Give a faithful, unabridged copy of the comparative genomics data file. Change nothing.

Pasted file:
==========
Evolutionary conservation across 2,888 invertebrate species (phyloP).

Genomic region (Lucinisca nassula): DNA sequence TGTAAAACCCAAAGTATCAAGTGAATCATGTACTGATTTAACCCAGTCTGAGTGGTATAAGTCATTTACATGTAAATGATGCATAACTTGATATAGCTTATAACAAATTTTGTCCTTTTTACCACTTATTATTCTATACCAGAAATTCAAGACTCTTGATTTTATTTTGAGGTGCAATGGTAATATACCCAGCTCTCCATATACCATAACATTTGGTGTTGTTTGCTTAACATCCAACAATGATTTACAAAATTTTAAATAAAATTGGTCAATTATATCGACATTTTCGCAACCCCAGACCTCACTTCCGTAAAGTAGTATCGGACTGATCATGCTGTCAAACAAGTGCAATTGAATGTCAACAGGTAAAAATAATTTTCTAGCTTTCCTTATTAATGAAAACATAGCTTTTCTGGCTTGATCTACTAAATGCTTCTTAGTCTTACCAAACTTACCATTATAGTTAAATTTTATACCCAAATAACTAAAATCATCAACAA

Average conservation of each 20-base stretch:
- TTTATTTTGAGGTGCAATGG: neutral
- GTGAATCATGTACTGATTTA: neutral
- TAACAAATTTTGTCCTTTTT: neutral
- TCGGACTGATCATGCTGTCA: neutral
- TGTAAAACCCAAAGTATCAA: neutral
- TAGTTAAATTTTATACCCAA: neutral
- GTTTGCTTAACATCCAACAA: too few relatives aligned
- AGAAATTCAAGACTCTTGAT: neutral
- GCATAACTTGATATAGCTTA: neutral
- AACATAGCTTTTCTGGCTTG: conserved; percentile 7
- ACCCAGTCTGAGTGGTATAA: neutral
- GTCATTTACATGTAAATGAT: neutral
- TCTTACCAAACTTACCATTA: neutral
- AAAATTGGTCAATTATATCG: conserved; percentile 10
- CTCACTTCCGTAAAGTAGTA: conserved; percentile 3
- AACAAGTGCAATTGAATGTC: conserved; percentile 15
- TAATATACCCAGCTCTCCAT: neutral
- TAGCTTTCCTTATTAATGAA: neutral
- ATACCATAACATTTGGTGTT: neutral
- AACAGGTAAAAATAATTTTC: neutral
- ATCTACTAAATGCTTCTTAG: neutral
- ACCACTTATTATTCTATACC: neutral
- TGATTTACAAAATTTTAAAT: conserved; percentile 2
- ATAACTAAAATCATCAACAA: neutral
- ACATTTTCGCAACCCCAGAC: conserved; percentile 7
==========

Evolutionary conservation across 2,888 invertebrate species (phyloP).

Genomic region (Lucinisca nassula): DNA sequence TGTAAAACCCAAAGTATCAAGTGAATCATGTACTGATTTAACCCAGTCTGAGTGGTATAAGTCATTTACATGTAAATGATGCATAACTTGATATAGCTTATAACAAATTTTGTCCTTTTTACCACTTATTATTCTATACCAGAAATTCAAGACTCTTGATTTTATTTTGAGGTGCAATGGTAATATACCCAGCTCTCCATATACCATAACATTTGGTGTTGTTTGCTTAACATCCAACAATGATTTACAAAATTTTAAATAAAATTGGTCAATTATATCGACATTTTCGCAACCCCAGACCTCACTTCCGTAAAGTAGTATCGGACTGATCATGCTGTCAAACAAGTGCAATTGAATGTCAACAGGTAAAAATAATTTTCTAGCTTTCCTTATTAATGAAAACATAGCTTTTCTGGCTTGATCTACTAAATGCTTCTTAGTCTTACCAAACTTACCATTATAGTTAAATTTTATACCCAAATAACTAAAATCATCAACAA

Average conservation of each 20-base stretch:
- TTTATTTTGAGGTGCAATGG: neutral
- GTGAATCATGTACTGATTTA: neutral
- TAACAAATTTTGTCCTTTTT: neutral
- TCGGACTGATCATGCTGTCA: neutral
- TGTAAAACCCAAAGTATCAA: neutral
- TAGTTAAATTTTATACCCAA: neutral
- GTTTGCTTAACATCCAACAA: too few relatives aligned
- AGAAATTCAAGACTCTTGAT: neutral
- GCATAACTTGATATAGCTTA: neutral
- AACATAGCTTTTCTGGCTTG: conserved; percentile 7
- ACCCAGTCTGAGTGGTATAA: neutral
- GTCATTTACATGTAAATGAT: neutral
- TCTTACCAAACTTACCATTA: neutral
- AAAATTGGTCAATTATATCG: conserved; percentile 10
- CTCACTTCCGTAAAGTAGTA: conserved; percentile 3
- AACAAGTGCAATTGAATGTC: conserved; percentile 15
- TAATATACCCAGCTCTCCAT: neutral
- TAGCTTTCCTTATTAATGAA: neutral
- ATACCATAACATTTGGTGTT: neutral
- AACAGGTAAAAATAATTTTC: neutral
- ATCTACTAAATGCTTCTTAG: neutral
- ACCACTTATTATTCTATACC: neutral
- TGATTTACAAAATTTTAAAT: conserved; percentile 2
- ATAACTAAAATCATCAACAA: neutral
- ACATTTTCGCAACCCCAGAC: conserved; percentile 7